Out of the Blue | Performing Arts Review | Chicago Reader

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Out of the Blue


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Out of the Blue, Live Bait Theater. To borrow a phrase from officer Harry Strong, one of the many exuberant performers in this largely improvised piece, Live Bait's Police Teen-Link Program is a credit to pure inspiration. In the three years since its inception, new faces have emerged from the crowd as quickly as participants have left. But the ideal--fostering a discourse between the Chicago Police Department and youthful community members--has remained constant. And with each multilayered, character-based scene in the show, it becomes more evident how well improvisation works as a means of communication for kids and police officers alike.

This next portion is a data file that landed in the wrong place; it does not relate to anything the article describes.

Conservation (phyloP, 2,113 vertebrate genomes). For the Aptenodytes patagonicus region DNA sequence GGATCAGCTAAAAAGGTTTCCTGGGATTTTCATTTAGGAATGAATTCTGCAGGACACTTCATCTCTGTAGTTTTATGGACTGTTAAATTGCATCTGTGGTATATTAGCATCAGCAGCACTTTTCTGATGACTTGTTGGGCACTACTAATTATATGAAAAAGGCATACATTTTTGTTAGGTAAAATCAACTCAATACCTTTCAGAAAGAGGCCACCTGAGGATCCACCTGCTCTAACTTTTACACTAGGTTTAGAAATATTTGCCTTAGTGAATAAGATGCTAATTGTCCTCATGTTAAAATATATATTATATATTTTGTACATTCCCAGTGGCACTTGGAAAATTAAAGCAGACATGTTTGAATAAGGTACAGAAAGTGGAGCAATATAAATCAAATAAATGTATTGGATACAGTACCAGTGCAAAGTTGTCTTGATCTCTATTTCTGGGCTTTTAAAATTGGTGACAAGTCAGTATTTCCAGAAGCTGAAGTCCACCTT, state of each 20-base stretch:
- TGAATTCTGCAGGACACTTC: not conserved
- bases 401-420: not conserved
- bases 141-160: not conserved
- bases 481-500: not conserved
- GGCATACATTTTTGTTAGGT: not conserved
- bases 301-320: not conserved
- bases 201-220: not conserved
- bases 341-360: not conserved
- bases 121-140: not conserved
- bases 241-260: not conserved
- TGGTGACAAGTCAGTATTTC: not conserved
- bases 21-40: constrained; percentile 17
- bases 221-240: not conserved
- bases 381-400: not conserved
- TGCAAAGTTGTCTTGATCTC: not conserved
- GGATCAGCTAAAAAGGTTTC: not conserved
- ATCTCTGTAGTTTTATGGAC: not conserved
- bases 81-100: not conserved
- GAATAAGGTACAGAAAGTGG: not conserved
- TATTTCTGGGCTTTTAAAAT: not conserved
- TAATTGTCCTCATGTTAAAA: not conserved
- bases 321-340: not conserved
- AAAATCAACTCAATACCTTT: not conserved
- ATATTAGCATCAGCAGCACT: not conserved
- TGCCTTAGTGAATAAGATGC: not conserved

Longtime improviser (and noncop) Neil McNamara is clearly the glue that holds Out of the Blue together: he's the one cast member who appears in both halves of this hour-long show, and he works his butt off to make everyone around him look good. But even without McNamara's support, the improvisations are generally on point. The best scenes reverse the status quo, as the adolescents and teens get to play authority figures. At these times, everyone in the cast seems most at ease, and Out of the Blue becomes a forum for pure-hearted expression by a group of equals.

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